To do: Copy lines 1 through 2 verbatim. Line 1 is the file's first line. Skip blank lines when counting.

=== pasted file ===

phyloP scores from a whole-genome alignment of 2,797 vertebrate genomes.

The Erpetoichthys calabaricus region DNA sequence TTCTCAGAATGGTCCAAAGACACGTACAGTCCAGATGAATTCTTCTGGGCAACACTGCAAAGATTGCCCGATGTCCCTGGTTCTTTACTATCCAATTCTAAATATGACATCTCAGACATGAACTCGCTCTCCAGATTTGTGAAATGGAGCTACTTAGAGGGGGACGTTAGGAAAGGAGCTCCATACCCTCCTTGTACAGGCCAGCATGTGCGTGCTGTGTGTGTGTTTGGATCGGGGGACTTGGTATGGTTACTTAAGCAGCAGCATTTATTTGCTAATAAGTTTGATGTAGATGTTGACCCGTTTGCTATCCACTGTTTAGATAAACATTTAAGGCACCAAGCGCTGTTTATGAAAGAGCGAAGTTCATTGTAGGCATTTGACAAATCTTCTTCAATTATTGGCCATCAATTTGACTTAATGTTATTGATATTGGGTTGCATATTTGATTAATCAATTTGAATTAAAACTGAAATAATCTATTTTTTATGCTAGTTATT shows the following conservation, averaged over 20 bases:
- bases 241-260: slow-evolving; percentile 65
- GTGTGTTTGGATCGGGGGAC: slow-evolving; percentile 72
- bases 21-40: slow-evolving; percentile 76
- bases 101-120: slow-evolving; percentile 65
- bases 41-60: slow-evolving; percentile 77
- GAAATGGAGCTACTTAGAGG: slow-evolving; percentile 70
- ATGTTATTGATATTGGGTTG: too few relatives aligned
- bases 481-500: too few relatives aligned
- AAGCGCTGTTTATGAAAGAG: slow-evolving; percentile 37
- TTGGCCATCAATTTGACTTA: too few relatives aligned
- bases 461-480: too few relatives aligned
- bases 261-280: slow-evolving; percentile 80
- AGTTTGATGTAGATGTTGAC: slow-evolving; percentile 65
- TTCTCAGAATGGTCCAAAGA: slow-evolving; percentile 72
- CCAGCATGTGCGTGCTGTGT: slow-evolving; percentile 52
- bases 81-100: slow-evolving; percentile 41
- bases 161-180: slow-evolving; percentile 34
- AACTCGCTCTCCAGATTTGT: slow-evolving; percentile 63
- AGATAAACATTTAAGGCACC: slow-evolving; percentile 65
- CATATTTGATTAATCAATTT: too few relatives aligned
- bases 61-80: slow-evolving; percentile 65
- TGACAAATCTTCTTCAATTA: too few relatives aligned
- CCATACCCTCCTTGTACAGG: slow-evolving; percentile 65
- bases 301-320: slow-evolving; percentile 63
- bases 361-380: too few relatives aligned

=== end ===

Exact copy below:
phyloP scores from a whole-genome alignment of 2,797 vertebrate genomes.

The Erpetoichthys calabaricus region DNA sequence TTCTCAGAATGGTCCAAAGACACGTACAGTCCAGATGAATTCTTCTGGGCAACACTGCAAAGATTGCCCGATGTCCCTGGTTCTTTACTATCCAATTCTAAATATGACATCTCAGACATGAACTCGCTCTCCAGATTTGTGAAATGGAGCTACTTAGAGGGGGACGTTAGGAAAGGAGCTCCATACCCTCCTTGTACAGGCCAGCATGTGCGTGCTGTGTGTGTGTTTGGATCGGGGGACTTGGTATGGTTACTTAAGCAGCAGCATTTATTTGCTAATAAGTTTGATGTAGATGTTGACCCGTTTGCTATCCACTGTTTAGATAAACATTTAAGGCACCAAGCGCTGTTTATGAAAGAGCGAAGTTCATTGTAGGCATTTGACAAATCTTCTTCAATTATTGGCCATCAATTTGACTTAATGTTATTGATATTGGGTTGCATATTTGATTAATCAATTTGAATTAAAACTGAAATAATCTATTTTTTATGCTAGTTATT shows the following conservation, averaged over 20 bases: